Published March 20, 2017

Women’s History Month: Kelly Sue DeConnick

The iconic writer shares her story from fan to pro!

Image for Women’s History Month: Kelly Sue DeConnick

This March, we celebrate Women’s History Month by spotlighting some of the most iconic characters and creators from the Marvel Universe.

So far in celebrating Women’s History Month we’ve talked about characters and creators, but now we’re switching gears a bit and talking to one of the latter.

Marvel readers will remember Kelly Sue DeConnick as the writer who picked up the Carol Danvers baton and helped catapult the character to the top of the A-list with two volumes of CAPTAIN MARVEL. We sat down with Kelly Sue—who also penned AVENGERS ASSEMBLE, and CAPTAIN MARVEL & THE CAROL CORPS to talk about her earliest days reading comics, getting into the business, and the importance of honesty and kindness in life. Were you a comic fan as a kid? Who were the characters and creators who really spoke to you?

Kelly Sue DeConnick: Yes, I grew up on Air Force bases and comics were a huge part of base culture. I loved Wonder Woman, of course. And Vampirella, perhaps less obviously. I remember collecting all the [Detective Comics] issues with [the female villain] Nocturna—I guess my inner goth kid was finding her path.

The first creator I remember paying any attention to—the first time I looked to see who made a comic—it was Marv Wolfman and José Luis García-López on New Teen Titans. Those layouts. Man, oh man. I need to dig that stuff up. I remember an issue where the reflection in sunglasses was used as panel I think? I think the whole issue might have been flashback?

[Garcia-Lopez] did these incredible full-body shots of [the character Lilith] and she was beautiful and terrifying too. I really should see if I can figure out what that run was and re-buy it. Those are sort of what I think about when I think comics. What was it about the characters’ styles or personalities that you remember responding to?

Kelly Sue DeConnick: Wonder Woman—it’s not hard to find the appeal there, you know? Plus, it was the 70’s so I watched the Linda Carter show. And I was a nerdy kid, kind of obsessed with Greek mythology. And, I mean, Amazons. What’s not to love? Do you remember having a specific moment when you realized that comics were things that people made and that you wanted to do that too?

Kelly Sue DeConnick: I never decided to pursue comics. I know that sounds weird but it’s true. I’ve had so many interests and tried so many things in my life and I never really decided, “Oh this is the thing I want to do”—I just, sort of, followed where my interests were and then realized at some point I was no longer dabbling, I had a career. Among your other comic accomplishments you helped elevate Carol Danvers up to the A-list in a lot of peoples’ minds. What do you think it was about your take on the character that resonated so well with readers?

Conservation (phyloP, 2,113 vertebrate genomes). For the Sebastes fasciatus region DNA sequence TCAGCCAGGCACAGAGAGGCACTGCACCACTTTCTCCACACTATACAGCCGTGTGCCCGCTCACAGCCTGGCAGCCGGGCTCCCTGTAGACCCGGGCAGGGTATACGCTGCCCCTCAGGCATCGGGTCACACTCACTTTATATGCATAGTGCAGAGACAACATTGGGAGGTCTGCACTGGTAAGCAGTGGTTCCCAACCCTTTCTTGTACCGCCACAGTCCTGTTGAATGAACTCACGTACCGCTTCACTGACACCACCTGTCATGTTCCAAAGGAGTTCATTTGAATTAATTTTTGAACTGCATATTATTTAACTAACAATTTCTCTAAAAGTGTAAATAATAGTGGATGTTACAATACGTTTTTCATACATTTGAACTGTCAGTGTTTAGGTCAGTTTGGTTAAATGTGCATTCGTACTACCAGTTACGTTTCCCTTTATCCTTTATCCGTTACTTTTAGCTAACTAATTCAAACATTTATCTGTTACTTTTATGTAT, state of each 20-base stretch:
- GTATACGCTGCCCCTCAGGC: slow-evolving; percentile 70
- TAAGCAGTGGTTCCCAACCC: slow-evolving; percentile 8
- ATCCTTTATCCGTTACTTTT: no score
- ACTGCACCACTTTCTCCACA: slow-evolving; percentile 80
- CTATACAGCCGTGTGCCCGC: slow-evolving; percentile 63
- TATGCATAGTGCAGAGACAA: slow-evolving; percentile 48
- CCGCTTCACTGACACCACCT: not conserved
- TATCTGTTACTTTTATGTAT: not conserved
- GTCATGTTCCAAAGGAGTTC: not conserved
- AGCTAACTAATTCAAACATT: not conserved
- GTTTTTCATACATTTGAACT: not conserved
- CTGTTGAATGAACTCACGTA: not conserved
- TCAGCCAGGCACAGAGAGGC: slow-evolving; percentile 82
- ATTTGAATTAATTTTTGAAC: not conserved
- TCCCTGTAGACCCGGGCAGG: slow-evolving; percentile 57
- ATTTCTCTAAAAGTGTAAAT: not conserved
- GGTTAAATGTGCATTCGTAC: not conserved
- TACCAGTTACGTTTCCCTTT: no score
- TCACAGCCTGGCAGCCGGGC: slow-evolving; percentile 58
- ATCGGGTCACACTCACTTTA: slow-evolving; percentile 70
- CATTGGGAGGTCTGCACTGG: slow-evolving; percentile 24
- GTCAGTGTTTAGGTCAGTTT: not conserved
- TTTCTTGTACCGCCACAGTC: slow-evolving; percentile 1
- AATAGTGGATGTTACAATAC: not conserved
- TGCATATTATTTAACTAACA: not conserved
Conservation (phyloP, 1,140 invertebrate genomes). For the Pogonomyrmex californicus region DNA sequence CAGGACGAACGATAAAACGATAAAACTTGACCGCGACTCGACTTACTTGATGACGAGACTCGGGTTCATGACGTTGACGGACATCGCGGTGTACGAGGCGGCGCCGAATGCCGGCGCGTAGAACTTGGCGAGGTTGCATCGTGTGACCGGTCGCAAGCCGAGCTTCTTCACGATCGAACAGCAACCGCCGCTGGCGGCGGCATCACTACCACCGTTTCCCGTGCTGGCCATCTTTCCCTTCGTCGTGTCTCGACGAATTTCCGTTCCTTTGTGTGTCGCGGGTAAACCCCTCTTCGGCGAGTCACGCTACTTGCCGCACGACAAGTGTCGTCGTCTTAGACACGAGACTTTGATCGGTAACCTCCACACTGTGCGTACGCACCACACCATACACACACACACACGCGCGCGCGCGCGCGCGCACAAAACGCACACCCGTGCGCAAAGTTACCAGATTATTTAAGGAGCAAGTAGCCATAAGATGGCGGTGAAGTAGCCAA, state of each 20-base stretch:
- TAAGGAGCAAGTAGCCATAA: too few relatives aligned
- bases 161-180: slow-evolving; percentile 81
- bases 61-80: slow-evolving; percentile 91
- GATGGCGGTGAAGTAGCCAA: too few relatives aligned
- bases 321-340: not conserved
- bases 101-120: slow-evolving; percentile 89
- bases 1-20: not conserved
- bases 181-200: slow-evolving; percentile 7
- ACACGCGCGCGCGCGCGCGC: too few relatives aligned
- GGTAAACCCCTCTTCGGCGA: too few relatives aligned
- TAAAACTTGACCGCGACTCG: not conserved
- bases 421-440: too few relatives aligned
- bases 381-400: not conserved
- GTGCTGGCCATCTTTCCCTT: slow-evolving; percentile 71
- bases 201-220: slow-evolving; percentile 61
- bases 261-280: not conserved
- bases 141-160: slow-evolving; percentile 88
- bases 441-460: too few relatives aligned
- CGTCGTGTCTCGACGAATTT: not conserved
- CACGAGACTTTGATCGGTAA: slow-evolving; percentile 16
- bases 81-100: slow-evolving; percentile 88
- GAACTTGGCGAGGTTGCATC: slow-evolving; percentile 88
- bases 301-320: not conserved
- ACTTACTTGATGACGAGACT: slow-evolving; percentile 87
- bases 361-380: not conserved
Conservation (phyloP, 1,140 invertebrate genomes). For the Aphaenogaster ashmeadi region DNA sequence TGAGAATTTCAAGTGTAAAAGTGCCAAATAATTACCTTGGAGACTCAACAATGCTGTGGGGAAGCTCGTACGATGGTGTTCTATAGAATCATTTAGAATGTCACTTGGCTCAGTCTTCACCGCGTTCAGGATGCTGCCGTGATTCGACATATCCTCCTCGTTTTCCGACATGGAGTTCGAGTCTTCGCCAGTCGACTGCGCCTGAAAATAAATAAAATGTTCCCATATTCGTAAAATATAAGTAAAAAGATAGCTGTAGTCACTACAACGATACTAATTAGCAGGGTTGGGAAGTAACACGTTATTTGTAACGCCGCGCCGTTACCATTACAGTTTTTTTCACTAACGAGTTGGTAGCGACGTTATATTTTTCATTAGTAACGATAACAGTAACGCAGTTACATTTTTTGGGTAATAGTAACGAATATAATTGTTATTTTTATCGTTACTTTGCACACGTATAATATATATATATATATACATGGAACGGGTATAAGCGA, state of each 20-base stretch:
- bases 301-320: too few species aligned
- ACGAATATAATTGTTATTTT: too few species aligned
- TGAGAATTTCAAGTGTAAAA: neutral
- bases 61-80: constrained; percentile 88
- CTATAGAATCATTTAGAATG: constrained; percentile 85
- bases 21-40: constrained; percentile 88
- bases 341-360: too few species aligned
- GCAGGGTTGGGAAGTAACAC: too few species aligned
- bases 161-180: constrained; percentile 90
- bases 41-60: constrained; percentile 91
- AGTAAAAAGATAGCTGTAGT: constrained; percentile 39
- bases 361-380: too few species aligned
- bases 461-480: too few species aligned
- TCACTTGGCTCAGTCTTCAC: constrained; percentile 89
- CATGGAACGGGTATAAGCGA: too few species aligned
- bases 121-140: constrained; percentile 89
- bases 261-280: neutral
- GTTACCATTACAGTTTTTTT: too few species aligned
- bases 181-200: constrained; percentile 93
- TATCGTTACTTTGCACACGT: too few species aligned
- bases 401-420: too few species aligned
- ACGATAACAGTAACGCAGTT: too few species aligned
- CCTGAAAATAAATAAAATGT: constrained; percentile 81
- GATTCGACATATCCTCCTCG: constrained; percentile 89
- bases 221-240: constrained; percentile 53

Kelly Sue DeConnick: Well, I was coming in on the heels of Carol’s character as she behaved in Civil War and even though I understood why she’d needed to play that role on the chess board of that story line, I didn’t think that character was somebody I could root for and throw in with for a solo title. She’d done some things that I felt were indefensible.

So I went back to some of her earlier stuff and tried to find her formative wound and build her character from there. I ended up going with the idea that Carol’s relationship with her father left her forever trying to prove that she was as good or better than her brothers. That she was worthy of backing, of believing in. Add that to the test pilot thing, and you get a little ego and a little swagger and someone who’s forever trying to push limits, to do more, to do better.

And I think that’s the thing the Carol Corps responds to: these are folk who fall down all the time, but who always wants to do more, to go farther. To fail better. From looking at how you and your fans interact on social media, it seems like you’re helping a lot of people get through hard parts of their lives. Was that something you ever imagined when you were working towards becoming a writer?

Kelly Sue DeConnick: I don’t know if that’s a thing I really do. I think that’s more credit than I deserve.

I think…I think I try to be honest and kind. Not sure you I should get a cookie for that, you know? I think that’s a reasonable standard for all of us to hold ourselves to.

The Women of Marvel

If you’re looking for some more of DeConnick’s work that lead up to her runs on CAPTAIN MARVEL and AVENGERS ASSEMBLE, Marvel Unlimited has a few fun reads to check out. In 2010 she penned a pair of one-shots, SIF and RESCUE, with art by Ryan Stegman and Andrea Mutti respectively, the latter focusing on Pepper Potts when she wore her own armor. She also joined forces with Emma Rios to chronicle the former head of H.A.M.M.E.R.’s post-Siege incarceration in the five issue OSBORN limited series.